On October 17, 2019, the Regional Administrative Tribunal for Latium (the “TAR Lazio”) ruled on appeals by companies belonging to the Enel and Acea groups, two major energy firms active, among others, in the distribution and sale of electricity in Italy, against Italian Competition Authority (“ICA”)’s decisions finding that the two incumbents had abused their dominant position in local markets for retail electricity supply.[1]

The TAR Lazio upheld Acea’s appeals and annulled the Acea Decision.[2] Conversely, Enel’s appeals against the Enel Decision were upheld only with respect to the fine calculation.[3] As a consequence, the TAR Lazio ordered the ICA to recalculate the fine imposed on Enel on the basis of the parameters indicated in the TAR Lazio’s Enel Judgment. In both judgments, the TAR Lazio rejected the grounds of appeal that were based on procedural reasons, such as the fact that both decisions were adopted by a board composed of only two members (which did not include the President of the ICA).


On December 20, 2018, in parallel proceedings against Enel and Acea, the ICA found that the two incumbents had infringed Article 102 TFEU by carrying out an abusive strategy based on their position as companies active in both the enhanced protection service (“EPS”) and the retail supply of electricity at market prices.

The EPS is a regulated regime, reserved to domestic clients and small businesses that do not opt for offers at market prices. Under the EPS regime, electricity is supplied at a tariff set by the sector regulator. In Italy, the EPS was initially scheduled to end in July 2019, following full liberalization of the electricity market, but the deadline was recently postponed to 2020.

Enel and Acea are entrusted with providing the EPS in the local markets where they respectively manage the distribution of electricity. In addition, they are active in the retail supply of electricity at market prices. Enel provides the EPS through its subsidiary Servizio Elettrico Nazionale (“SEN”), and carries out the retail supply of electricity at market prices through its subsidiary Enel Energia (“EE”). In contrast, Acea entrusted its subsidiary Acea Energia S.p.A. (“AE”) with the provision of both services.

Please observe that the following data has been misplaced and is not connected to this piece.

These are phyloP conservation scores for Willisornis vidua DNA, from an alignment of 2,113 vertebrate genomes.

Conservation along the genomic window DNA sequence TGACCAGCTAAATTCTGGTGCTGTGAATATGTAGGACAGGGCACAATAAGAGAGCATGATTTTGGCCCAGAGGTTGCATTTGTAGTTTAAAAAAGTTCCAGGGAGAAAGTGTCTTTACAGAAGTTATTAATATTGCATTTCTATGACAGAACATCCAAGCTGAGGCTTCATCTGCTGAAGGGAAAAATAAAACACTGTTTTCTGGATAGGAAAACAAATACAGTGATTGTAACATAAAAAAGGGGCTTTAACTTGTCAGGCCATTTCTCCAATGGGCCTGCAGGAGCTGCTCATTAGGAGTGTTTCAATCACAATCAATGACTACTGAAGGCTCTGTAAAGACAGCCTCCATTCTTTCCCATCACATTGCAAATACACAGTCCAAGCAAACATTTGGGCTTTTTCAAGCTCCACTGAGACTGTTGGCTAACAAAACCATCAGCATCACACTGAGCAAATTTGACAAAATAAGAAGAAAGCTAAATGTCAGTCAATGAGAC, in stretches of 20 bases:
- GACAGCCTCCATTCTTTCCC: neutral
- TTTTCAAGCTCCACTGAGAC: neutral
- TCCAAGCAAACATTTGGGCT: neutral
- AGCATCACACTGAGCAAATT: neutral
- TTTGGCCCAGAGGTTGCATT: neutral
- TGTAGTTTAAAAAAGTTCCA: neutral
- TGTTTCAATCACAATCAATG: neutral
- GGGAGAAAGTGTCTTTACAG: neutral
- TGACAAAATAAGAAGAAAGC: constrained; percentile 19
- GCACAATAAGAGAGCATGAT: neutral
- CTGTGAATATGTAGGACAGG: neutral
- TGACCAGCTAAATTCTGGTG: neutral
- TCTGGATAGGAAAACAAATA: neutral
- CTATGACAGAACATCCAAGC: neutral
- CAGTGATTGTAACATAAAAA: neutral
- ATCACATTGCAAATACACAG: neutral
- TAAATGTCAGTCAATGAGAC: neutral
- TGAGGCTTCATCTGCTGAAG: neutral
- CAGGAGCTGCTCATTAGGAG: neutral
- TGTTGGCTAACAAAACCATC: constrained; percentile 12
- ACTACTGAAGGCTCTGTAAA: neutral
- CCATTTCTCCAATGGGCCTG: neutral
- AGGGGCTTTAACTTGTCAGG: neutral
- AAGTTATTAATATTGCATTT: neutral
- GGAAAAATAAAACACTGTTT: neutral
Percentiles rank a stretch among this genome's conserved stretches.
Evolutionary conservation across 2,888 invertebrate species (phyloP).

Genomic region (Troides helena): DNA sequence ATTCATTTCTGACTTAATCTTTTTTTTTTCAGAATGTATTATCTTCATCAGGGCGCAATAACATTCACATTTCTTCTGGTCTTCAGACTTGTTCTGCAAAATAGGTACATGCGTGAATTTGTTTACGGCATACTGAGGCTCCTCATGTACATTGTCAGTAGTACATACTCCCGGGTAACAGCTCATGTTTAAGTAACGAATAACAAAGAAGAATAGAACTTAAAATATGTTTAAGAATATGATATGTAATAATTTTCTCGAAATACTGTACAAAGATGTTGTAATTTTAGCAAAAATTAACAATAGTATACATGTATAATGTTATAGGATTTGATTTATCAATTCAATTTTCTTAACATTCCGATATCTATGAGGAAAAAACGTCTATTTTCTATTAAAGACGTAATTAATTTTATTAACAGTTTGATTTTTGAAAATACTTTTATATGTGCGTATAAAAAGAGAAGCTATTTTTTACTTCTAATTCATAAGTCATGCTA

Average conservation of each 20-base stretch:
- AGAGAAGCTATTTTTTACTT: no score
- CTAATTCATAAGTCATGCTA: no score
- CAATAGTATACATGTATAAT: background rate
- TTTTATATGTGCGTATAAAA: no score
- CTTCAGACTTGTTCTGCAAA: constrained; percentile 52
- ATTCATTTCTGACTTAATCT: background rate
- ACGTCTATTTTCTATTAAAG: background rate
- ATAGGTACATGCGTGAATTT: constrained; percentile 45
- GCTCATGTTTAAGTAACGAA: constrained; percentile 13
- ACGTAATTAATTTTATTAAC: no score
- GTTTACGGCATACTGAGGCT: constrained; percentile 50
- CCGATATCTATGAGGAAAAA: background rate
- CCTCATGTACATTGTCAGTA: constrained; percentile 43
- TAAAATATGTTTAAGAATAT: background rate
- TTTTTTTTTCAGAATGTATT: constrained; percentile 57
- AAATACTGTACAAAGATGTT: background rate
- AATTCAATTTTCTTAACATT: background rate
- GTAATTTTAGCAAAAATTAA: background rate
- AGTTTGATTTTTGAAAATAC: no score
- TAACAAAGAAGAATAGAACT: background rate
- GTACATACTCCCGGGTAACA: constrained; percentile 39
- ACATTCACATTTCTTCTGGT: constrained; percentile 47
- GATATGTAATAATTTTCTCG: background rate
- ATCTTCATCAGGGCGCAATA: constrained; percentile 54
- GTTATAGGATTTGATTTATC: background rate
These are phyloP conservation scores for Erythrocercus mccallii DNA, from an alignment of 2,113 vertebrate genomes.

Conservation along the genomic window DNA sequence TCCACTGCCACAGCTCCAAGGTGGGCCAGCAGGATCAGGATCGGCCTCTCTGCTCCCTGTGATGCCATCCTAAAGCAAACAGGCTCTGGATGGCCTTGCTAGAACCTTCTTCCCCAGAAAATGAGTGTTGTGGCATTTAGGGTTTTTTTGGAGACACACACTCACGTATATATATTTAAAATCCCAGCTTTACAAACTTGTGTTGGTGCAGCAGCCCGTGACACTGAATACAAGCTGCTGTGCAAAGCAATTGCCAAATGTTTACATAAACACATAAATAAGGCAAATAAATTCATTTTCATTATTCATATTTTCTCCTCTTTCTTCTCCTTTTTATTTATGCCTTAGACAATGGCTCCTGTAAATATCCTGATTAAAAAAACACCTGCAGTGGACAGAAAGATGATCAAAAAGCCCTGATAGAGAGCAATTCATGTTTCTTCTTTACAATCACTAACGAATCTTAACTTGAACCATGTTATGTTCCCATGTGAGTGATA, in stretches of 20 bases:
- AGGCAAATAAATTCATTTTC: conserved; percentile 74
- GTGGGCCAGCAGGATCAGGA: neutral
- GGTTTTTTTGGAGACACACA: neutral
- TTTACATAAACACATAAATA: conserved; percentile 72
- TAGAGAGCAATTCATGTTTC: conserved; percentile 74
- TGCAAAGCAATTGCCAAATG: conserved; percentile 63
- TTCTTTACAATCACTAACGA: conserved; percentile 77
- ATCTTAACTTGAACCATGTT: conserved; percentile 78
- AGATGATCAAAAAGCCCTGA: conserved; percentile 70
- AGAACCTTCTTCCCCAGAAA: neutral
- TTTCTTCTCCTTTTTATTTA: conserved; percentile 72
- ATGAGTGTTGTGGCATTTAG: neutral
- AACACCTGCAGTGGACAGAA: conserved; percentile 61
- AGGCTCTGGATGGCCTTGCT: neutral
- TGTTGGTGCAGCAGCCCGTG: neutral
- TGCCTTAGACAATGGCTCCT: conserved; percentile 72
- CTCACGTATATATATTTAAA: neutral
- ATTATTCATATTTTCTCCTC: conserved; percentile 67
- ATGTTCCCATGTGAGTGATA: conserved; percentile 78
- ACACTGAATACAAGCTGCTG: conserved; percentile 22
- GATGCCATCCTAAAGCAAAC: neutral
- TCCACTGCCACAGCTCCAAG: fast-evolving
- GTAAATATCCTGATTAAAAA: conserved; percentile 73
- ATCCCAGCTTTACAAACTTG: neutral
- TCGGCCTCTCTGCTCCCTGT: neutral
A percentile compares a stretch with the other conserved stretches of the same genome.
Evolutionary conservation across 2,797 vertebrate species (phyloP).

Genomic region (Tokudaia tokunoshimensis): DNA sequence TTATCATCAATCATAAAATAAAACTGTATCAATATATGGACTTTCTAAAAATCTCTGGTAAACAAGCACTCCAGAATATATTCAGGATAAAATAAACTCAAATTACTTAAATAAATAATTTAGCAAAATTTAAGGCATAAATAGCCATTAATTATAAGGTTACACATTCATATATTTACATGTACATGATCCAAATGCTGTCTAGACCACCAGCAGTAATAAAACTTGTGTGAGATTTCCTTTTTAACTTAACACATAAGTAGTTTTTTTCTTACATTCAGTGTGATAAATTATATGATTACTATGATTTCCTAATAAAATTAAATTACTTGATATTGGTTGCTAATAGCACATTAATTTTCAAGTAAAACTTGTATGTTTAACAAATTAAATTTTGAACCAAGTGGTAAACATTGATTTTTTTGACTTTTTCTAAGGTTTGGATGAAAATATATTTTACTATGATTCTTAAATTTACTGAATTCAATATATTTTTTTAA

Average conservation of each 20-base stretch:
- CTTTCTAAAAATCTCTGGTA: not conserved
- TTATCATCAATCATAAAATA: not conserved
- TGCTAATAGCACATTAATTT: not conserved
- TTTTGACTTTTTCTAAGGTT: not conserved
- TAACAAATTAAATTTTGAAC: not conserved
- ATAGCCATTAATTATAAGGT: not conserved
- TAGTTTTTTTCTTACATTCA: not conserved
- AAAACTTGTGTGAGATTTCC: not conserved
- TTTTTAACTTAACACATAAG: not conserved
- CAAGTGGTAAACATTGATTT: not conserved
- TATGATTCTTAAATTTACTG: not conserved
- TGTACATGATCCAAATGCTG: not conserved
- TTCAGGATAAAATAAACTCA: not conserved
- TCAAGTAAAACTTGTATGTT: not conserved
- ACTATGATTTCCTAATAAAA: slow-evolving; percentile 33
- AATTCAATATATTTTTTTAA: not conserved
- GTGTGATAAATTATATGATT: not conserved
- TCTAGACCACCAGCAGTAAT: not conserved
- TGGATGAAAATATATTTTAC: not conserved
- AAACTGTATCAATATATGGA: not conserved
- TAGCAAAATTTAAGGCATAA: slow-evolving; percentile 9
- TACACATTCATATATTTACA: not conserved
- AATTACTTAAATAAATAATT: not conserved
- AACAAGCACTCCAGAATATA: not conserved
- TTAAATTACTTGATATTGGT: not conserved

In the ICA’s view, Enel and Acea leveraged their position as vertically integrated operator, active in both the distribution and the retail supply of electricity in the respective local markets, to exclude competitors active in the provision of deregulated services at market prices. In particular, according to the ICA, Enel and Acea collected from their EPS customers, in a discriminatory manner, the privacy consent to be contacted for commercial purposes, and used these lists of customers to formulate targeted offers in the deregulated segment of the market. In addition, in its commercial strategies, AE made use of a series of privileged and detailed information on the evolution of market shares and the positioning of competitors in the areas in which the Acea group provides the distribution service, through its subsidiary Areti. According to the ICA, these practices aimed at inducing Enel and Acea’s respective EPS customers to switch to the incumbents’ offers in the deregulated segment of the market, so as to avoid losing those customers to competitors following the full liberalization of the market.

In the Enel Decision, the ICA held that the alleged abusive conduct had taken place between January 2012 and May 2017, and fined Enel over €93 million. In the Acea Decision, the ICA found that Acea’s alleged infringement had been carried out between March 2014 and 2017, and fined Acea approximately €16 million.[4]

The Acea Judgment